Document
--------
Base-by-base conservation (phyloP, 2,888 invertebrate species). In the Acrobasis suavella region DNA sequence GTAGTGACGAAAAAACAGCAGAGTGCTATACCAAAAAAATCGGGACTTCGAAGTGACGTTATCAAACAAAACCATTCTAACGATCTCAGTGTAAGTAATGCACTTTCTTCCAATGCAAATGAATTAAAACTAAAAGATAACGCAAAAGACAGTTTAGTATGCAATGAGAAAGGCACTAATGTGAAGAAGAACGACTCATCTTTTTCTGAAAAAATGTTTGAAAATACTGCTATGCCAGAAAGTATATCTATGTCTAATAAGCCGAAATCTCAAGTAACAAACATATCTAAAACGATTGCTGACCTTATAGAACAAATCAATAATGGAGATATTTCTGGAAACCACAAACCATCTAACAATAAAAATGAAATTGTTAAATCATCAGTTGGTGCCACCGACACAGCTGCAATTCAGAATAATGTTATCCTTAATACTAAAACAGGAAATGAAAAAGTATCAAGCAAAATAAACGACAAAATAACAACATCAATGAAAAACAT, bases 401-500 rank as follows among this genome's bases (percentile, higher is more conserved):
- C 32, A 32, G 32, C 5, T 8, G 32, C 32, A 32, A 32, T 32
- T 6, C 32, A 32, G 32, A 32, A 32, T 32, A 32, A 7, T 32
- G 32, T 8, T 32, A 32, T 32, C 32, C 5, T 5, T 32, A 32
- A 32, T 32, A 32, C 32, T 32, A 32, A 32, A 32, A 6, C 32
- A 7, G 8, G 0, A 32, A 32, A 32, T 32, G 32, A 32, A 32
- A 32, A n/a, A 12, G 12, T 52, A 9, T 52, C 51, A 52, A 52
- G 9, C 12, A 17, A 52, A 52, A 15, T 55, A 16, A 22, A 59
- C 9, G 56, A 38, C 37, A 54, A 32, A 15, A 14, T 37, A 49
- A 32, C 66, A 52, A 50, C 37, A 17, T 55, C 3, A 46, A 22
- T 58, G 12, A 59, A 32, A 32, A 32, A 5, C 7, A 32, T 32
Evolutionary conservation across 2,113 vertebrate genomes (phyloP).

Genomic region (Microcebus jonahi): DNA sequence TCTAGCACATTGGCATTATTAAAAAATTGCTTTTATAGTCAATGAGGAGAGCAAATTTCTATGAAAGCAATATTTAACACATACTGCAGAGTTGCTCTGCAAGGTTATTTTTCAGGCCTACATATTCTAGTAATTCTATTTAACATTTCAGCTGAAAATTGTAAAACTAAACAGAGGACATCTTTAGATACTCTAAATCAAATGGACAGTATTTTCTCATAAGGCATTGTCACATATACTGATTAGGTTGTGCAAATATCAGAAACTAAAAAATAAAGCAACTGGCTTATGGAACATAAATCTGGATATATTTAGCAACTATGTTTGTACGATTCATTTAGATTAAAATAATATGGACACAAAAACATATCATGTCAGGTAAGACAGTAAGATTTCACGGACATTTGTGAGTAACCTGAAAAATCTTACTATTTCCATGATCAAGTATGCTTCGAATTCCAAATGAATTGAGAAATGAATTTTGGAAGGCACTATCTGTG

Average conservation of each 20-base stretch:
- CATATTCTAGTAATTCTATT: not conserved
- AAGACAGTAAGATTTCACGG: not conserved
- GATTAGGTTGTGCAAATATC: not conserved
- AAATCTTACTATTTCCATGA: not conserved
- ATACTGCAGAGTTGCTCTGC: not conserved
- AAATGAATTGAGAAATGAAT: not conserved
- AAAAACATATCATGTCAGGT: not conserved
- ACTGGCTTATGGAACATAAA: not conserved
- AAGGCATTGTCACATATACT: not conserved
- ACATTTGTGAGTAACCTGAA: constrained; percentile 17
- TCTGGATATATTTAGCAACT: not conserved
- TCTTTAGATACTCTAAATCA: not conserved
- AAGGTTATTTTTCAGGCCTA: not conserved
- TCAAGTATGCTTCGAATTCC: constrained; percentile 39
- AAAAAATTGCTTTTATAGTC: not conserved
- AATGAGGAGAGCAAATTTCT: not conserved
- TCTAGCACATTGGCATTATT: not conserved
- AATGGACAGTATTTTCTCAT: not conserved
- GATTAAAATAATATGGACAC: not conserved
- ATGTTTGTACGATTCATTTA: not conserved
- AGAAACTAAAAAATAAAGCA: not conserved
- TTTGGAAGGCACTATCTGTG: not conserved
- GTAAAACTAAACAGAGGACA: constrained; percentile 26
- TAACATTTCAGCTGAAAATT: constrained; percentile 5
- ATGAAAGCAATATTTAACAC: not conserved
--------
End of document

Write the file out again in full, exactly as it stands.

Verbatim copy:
Base-by-base conservation (phyloP, 2,888 invertebrate species). In the Acrobasis suavella region DNA sequence GTAGTGACGAAAAAACAGCAGAGTGCTATACCAAAAAAATCGGGACTTCGAAGTGACGTTATCAAACAAAACCATTCTAACGATCTCAGTGTAAGTAATGCACTTTCTTCCAATGCAAATGAATTAAAACTAAAAGATAACGCAAAAGACAGTTTAGTATGCAATGAGAAAGGCACTAATGTGAAGAAGAACGACTCATCTTTTTCTGAAAAAATGTTTGAAAATACTGCTATGCCAGAAAGTATATCTATGTCTAATAAGCCGAAATCTCAAGTAACAAACATATCTAAAACGATTGCTGACCTTATAGAACAAATCAATAATGGAGATATTTCTGGAAACCACAAACCATCTAACAATAAAAATGAAATTGTTAAATCATCAGTTGGTGCCACCGACACAGCTGCAATTCAGAATAATGTTATCCTTAATACTAAAACAGGAAATGAAAAAGTATCAAGCAAAATAAACGACAAAATAACAACATCAATGAAAAACAT, bases 401-500 rank as follows among this genome's bases (percentile, higher is more conserved):
- C 32, A 32, G 32, C 5, T 8, G 32, C 32, A 32, A 32, T 32
- T 6, C 32, A 32, G 32, A 32, A 32, T 32, A 32, A 7, T 32
- G 32, T 8, T 32, A 32, T 32, C 32, C 5, T 5, T 32, A 32
- A 32, T 32, A 32, C 32, T 32, A 32, A 32, A 32, A 6, C 32
- A 7, G 8, G 0, A 32, A 32, A 32, T 32, G 32, A 32, A 32
- A 32, A n/a, A 12, G 12, T 52, A 9, T 52, C 51, A 52, A 52
- G 9, C 12, A 17, A 52, A 52, A 15, T 55, A 16, A 22, A 59
- C 9, G 56, A 38, C 37, A 54, A 32, A 15, A 14, T 37, A 49
- A 32, C 66, A 52, A 50, C 37, A 17, T 55, C 3, A 46, A 22
- T 58, G 12, A 59, A 32, A 32, A 32, A 5, C 7, A 32, T 32
Evolutionary conservation across 2,113 vertebrate genomes (phyloP).

Genomic region (Microcebus jonahi): DNA sequence TCTAGCACATTGGCATTATTAAAAAATTGCTTTTATAGTCAATGAGGAGAGCAAATTTCTATGAAAGCAATATTTAACACATACTGCAGAGTTGCTCTGCAAGGTTATTTTTCAGGCCTACATATTCTAGTAATTCTATTTAACATTTCAGCTGAAAATTGTAAAACTAAACAGAGGACATCTTTAGATACTCTAAATCAAATGGACAGTATTTTCTCATAAGGCATTGTCACATATACTGATTAGGTTGTGCAAATATCAGAAACTAAAAAATAAAGCAACTGGCTTATGGAACATAAATCTGGATATATTTAGCAACTATGTTTGTACGATTCATTTAGATTAAAATAATATGGACACAAAAACATATCATGTCAGGTAAGACAGTAAGATTTCACGGACATTTGTGAGTAACCTGAAAAATCTTACTATTTCCATGATCAAGTATGCTTCGAATTCCAAATGAATTGAGAAATGAATTTTGGAAGGCACTATCTGTG

Average conservation of each 20-base stretch:
- CATATTCTAGTAATTCTATT: not conserved
- AAGACAGTAAGATTTCACGG: not conserved
- GATTAGGTTGTGCAAATATC: not conserved
- AAATCTTACTATTTCCATGA: not conserved
- ATACTGCAGAGTTGCTCTGC: not conserved
- AAATGAATTGAGAAATGAAT: not conserved
- AAAAACATATCATGTCAGGT: not conserved
- ACTGGCTTATGGAACATAAA: not conserved
- AAGGCATTGTCACATATACT: not conserved
- ACATTTGTGAGTAACCTGAA: constrained; percentile 17
- TCTGGATATATTTAGCAACT: not conserved
- TCTTTAGATACTCTAAATCA: not conserved
- AAGGTTATTTTTCAGGCCTA: not conserved
- TCAAGTATGCTTCGAATTCC: constrained; percentile 39
- AAAAAATTGCTTTTATAGTC: not conserved
- AATGAGGAGAGCAAATTTCT: not conserved
- TCTAGCACATTGGCATTATT: not conserved
- AATGGACAGTATTTTCTCAT: not conserved
- GATTAAAATAATATGGACAC: not conserved
- ATGTTTGTACGATTCATTTA: not conserved
- AGAAACTAAAAAATAAAGCA: not conserved
- TTTGGAAGGCACTATCTGTG: not conserved
- GTAAAACTAAACAGAGGACA: constrained; percentile 26
- TAACATTTCAGCTGAAAATT: constrained; percentile 5
- ATGAAAGCAATATTTAACAC: not conserved